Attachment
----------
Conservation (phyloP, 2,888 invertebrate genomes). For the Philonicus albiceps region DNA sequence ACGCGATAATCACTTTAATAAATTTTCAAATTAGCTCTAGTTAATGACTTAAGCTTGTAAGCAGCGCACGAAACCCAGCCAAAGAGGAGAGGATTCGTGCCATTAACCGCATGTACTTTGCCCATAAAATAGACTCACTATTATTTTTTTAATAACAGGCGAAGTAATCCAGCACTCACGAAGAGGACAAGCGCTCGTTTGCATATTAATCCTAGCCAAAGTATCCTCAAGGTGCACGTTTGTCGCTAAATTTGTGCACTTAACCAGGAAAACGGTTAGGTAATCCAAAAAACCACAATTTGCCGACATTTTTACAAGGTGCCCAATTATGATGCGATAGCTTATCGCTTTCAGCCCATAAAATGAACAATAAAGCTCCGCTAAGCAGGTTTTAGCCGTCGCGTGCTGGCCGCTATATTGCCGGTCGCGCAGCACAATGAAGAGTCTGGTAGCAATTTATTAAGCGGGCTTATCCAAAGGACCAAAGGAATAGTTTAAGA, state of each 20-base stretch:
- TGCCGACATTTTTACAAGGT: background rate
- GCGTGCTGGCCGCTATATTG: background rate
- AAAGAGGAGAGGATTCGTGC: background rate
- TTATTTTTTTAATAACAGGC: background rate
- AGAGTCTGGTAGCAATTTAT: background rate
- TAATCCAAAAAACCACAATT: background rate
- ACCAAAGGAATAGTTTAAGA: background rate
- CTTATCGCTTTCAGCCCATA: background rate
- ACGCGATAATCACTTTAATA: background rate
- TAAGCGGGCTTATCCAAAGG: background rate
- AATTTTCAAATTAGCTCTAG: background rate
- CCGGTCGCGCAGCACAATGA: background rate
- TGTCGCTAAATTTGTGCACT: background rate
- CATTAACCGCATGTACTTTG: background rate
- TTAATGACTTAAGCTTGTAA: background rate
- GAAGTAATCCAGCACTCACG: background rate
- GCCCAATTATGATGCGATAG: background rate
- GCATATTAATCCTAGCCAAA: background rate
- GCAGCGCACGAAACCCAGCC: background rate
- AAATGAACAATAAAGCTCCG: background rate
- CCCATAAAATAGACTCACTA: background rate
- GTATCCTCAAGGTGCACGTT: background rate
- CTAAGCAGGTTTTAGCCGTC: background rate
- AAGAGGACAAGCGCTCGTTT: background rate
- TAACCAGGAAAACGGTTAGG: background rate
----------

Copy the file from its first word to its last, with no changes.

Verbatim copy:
Conservation (phyloP, 2,888 invertebrate genomes). For the Philonicus albiceps region DNA sequence ACGCGATAATCACTTTAATAAATTTTCAAATTAGCTCTAGTTAATGACTTAAGCTTGTAAGCAGCGCACGAAACCCAGCCAAAGAGGAGAGGATTCGTGCCATTAACCGCATGTACTTTGCCCATAAAATAGACTCACTATTATTTTTTTAATAACAGGCGAAGTAATCCAGCACTCACGAAGAGGACAAGCGCTCGTTTGCATATTAATCCTAGCCAAAGTATCCTCAAGGTGCACGTTTGTCGCTAAATTTGTGCACTTAACCAGGAAAACGGTTAGGTAATCCAAAAAACCACAATTTGCCGACATTTTTACAAGGTGCCCAATTATGATGCGATAGCTTATCGCTTTCAGCCCATAAAATGAACAATAAAGCTCCGCTAAGCAGGTTTTAGCCGTCGCGTGCTGGCCGCTATATTGCCGGTCGCGCAGCACAATGAAGAGTCTGGTAGCAATTTATTAAGCGGGCTTATCCAAAGGACCAAAGGAATAGTTTAAGA, state of each 20-base stretch:
- TGCCGACATTTTTACAAGGT: background rate
- GCGTGCTGGCCGCTATATTG: background rate
- AAAGAGGAGAGGATTCGTGC: background rate
- TTATTTTTTTAATAACAGGC: background rate
- AGAGTCTGGTAGCAATTTAT: background rate
- TAATCCAAAAAACCACAATT: background rate
- ACCAAAGGAATAGTTTAAGA: background rate
- CTTATCGCTTTCAGCCCATA: background rate
- ACGCGATAATCACTTTAATA: background rate
- TAAGCGGGCTTATCCAAAGG: background rate
- AATTTTCAAATTAGCTCTAG: background rate
- CCGGTCGCGCAGCACAATGA: background rate
- TGTCGCTAAATTTGTGCACT: background rate
- CATTAACCGCATGTACTTTG: background rate
- TTAATGACTTAAGCTTGTAA: background rate
- GAAGTAATCCAGCACTCACG: background rate
- GCCCAATTATGATGCGATAG: background rate
- GCATATTAATCCTAGCCAAA: background rate
- GCAGCGCACGAAACCCAGCC: background rate
- AAATGAACAATAAAGCTCCG: background rate
- CCCATAAAATAGACTCACTA: background rate
- GTATCCTCAAGGTGCACGTT: background rate
- CTAAGCAGGTTTTAGCCGTC: background rate
- AAGAGGACAAGCGCTCGTTT: background rate
- TAACCAGGAAAACGGTTAGG: background rate